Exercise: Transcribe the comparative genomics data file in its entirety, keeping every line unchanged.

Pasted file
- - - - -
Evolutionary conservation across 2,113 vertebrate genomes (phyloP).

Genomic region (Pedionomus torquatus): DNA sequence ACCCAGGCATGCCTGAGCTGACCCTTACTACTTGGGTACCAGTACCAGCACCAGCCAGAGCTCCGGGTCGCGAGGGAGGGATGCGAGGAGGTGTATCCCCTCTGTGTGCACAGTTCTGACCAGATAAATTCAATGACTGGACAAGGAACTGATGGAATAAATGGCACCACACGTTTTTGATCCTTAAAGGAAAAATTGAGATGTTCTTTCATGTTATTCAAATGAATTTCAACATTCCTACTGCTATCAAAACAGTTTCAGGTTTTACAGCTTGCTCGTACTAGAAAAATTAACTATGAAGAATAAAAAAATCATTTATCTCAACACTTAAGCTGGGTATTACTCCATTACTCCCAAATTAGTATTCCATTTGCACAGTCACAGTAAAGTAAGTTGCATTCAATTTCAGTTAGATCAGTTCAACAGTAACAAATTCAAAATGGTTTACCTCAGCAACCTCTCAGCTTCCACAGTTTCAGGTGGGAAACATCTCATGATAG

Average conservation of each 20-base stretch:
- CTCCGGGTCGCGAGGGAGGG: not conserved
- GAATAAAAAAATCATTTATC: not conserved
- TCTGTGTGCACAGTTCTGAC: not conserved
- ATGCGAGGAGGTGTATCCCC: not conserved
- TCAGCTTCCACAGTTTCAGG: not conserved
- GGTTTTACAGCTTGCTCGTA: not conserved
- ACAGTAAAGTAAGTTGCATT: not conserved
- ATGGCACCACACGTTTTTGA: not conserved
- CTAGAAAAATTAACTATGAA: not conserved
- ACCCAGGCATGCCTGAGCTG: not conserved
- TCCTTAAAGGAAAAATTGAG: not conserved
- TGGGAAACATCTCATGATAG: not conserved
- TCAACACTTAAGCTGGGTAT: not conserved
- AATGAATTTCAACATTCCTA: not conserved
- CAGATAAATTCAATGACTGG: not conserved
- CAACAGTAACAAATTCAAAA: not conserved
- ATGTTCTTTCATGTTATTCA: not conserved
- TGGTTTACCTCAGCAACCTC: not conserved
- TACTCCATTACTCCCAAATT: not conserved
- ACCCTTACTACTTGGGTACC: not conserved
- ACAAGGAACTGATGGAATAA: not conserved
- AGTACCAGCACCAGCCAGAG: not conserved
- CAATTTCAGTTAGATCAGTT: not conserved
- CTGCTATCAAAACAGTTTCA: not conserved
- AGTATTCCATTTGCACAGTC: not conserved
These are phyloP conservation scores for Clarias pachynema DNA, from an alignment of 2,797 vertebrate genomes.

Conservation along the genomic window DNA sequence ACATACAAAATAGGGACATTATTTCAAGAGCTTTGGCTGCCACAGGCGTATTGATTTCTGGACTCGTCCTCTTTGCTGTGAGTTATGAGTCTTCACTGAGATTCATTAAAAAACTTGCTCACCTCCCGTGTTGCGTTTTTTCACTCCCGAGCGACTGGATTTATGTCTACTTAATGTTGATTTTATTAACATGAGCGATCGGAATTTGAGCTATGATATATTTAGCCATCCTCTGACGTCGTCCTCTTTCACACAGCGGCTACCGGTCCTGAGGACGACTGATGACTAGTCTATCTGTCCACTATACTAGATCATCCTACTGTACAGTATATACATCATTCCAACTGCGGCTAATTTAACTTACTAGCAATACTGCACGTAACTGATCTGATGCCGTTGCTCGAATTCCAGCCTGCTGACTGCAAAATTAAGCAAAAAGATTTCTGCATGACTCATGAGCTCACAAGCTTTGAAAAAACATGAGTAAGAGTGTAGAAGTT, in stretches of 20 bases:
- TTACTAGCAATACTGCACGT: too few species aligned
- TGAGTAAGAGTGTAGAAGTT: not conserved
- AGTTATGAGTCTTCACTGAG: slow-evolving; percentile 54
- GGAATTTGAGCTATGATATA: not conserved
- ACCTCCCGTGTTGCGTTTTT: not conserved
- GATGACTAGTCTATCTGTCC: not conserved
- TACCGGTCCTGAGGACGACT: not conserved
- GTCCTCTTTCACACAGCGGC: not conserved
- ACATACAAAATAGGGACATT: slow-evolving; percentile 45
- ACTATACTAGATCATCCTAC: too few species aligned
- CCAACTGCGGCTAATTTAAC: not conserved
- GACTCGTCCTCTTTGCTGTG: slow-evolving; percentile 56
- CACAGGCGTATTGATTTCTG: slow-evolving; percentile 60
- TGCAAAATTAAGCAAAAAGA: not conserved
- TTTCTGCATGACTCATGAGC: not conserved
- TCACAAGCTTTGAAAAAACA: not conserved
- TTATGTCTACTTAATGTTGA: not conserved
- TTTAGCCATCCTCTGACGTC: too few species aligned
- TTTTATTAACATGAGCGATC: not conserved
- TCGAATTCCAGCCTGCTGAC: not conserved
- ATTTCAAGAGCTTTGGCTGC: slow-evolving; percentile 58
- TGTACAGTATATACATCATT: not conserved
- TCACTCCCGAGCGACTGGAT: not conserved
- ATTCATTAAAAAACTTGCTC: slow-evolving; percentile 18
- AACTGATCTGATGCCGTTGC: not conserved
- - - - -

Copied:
Evolutionary conservation across 2,113 vertebrate genomes (phyloP).

Genomic region (Pedionomus torquatus): DNA sequence ACCCAGGCATGCCTGAGCTGACCCTTACTACTTGGGTACCAGTACCAGCACCAGCCAGAGCTCCGGGTCGCGAGGGAGGGATGCGAGGAGGTGTATCCCCTCTGTGTGCACAGTTCTGACCAGATAAATTCAATGACTGGACAAGGAACTGATGGAATAAATGGCACCACACGTTTTTGATCCTTAAAGGAAAAATTGAGATGTTCTTTCATGTTATTCAAATGAATTTCAACATTCCTACTGCTATCAAAACAGTTTCAGGTTTTACAGCTTGCTCGTACTAGAAAAATTAACTATGAAGAATAAAAAAATCATTTATCTCAACACTTAAGCTGGGTATTACTCCATTACTCCCAAATTAGTATTCCATTTGCACAGTCACAGTAAAGTAAGTTGCATTCAATTTCAGTTAGATCAGTTCAACAGTAACAAATTCAAAATGGTTTACCTCAGCAACCTCTCAGCTTCCACAGTTTCAGGTGGGAAACATCTCATGATAG

Average conservation of each 20-base stretch:
- CTCCGGGTCGCGAGGGAGGG: not conserved
- GAATAAAAAAATCATTTATC: not conserved
- TCTGTGTGCACAGTTCTGAC: not conserved
- ATGCGAGGAGGTGTATCCCC: not conserved
- TCAGCTTCCACAGTTTCAGG: not conserved
- GGTTTTACAGCTTGCTCGTA: not conserved
- ACAGTAAAGTAAGTTGCATT: not conserved
- ATGGCACCACACGTTTTTGA: not conserved
- CTAGAAAAATTAACTATGAA: not conserved
- ACCCAGGCATGCCTGAGCTG: not conserved
- TCCTTAAAGGAAAAATTGAG: not conserved
- TGGGAAACATCTCATGATAG: not conserved
- TCAACACTTAAGCTGGGTAT: not conserved
- AATGAATTTCAACATTCCTA: not conserved
- CAGATAAATTCAATGACTGG: not conserved
- CAACAGTAACAAATTCAAAA: not conserved
- ATGTTCTTTCATGTTATTCA: not conserved
- TGGTTTACCTCAGCAACCTC: not conserved
- TACTCCATTACTCCCAAATT: not conserved
- ACCCTTACTACTTGGGTACC: not conserved
- ACAAGGAACTGATGGAATAA: not conserved
- AGTACCAGCACCAGCCAGAG: not conserved
- CAATTTCAGTTAGATCAGTT: not conserved
- CTGCTATCAAAACAGTTTCA: not conserved
- AGTATTCCATTTGCACAGTC: not conserved
These are phyloP conservation scores for Clarias pachynema DNA, from an alignment of 2,797 vertebrate genomes.

Conservation along the genomic window DNA sequence ACATACAAAATAGGGACATTATTTCAAGAGCTTTGGCTGCCACAGGCGTATTGATTTCTGGACTCGTCCTCTTTGCTGTGAGTTATGAGTCTTCACTGAGATTCATTAAAAAACTTGCTCACCTCCCGTGTTGCGTTTTTTCACTCCCGAGCGACTGGATTTATGTCTACTTAATGTTGATTTTATTAACATGAGCGATCGGAATTTGAGCTATGATATATTTAGCCATCCTCTGACGTCGTCCTCTTTCACACAGCGGCTACCGGTCCTGAGGACGACTGATGACTAGTCTATCTGTCCACTATACTAGATCATCCTACTGTACAGTATATACATCATTCCAACTGCGGCTAATTTAACTTACTAGCAATACTGCACGTAACTGATCTGATGCCGTTGCTCGAATTCCAGCCTGCTGACTGCAAAATTAAGCAAAAAGATTTCTGCATGACTCATGAGCTCACAAGCTTTGAAAAAACATGAGTAAGAGTGTAGAAGTT, in stretches of 20 bases:
- TTACTAGCAATACTGCACGT: too few species aligned
- TGAGTAAGAGTGTAGAAGTT: not conserved
- AGTTATGAGTCTTCACTGAG: slow-evolving; percentile 54
- GGAATTTGAGCTATGATATA: not conserved
- ACCTCCCGTGTTGCGTTTTT: not conserved
- GATGACTAGTCTATCTGTCC: not conserved
- TACCGGTCCTGAGGACGACT: not conserved
- GTCCTCTTTCACACAGCGGC: not conserved
- ACATACAAAATAGGGACATT: slow-evolving; percentile 45
- ACTATACTAGATCATCCTAC: too few species aligned
- CCAACTGCGGCTAATTTAAC: not conserved
- GACTCGTCCTCTTTGCTGTG: slow-evolving; percentile 56
- CACAGGCGTATTGATTTCTG: slow-evolving; percentile 60
- TGCAAAATTAAGCAAAAAGA: not conserved
- TTTCTGCATGACTCATGAGC: not conserved
- TCACAAGCTTTGAAAAAACA: not conserved
- TTATGTCTACTTAATGTTGA: not conserved
- TTTAGCCATCCTCTGACGTC: too few species aligned
- TTTTATTAACATGAGCGATC: not conserved
- TCGAATTCCAGCCTGCTGAC: not conserved
- ATTTCAAGAGCTTTGGCTGC: slow-evolving; percentile 58
- TGTACAGTATATACATCATT: not conserved
- TCACTCCCGAGCGACTGGAT: not conserved
- ATTCATTAAAAAACTTGCTC: slow-evolving; percentile 18
- AACTGATCTGATGCCGTTGC: not conserved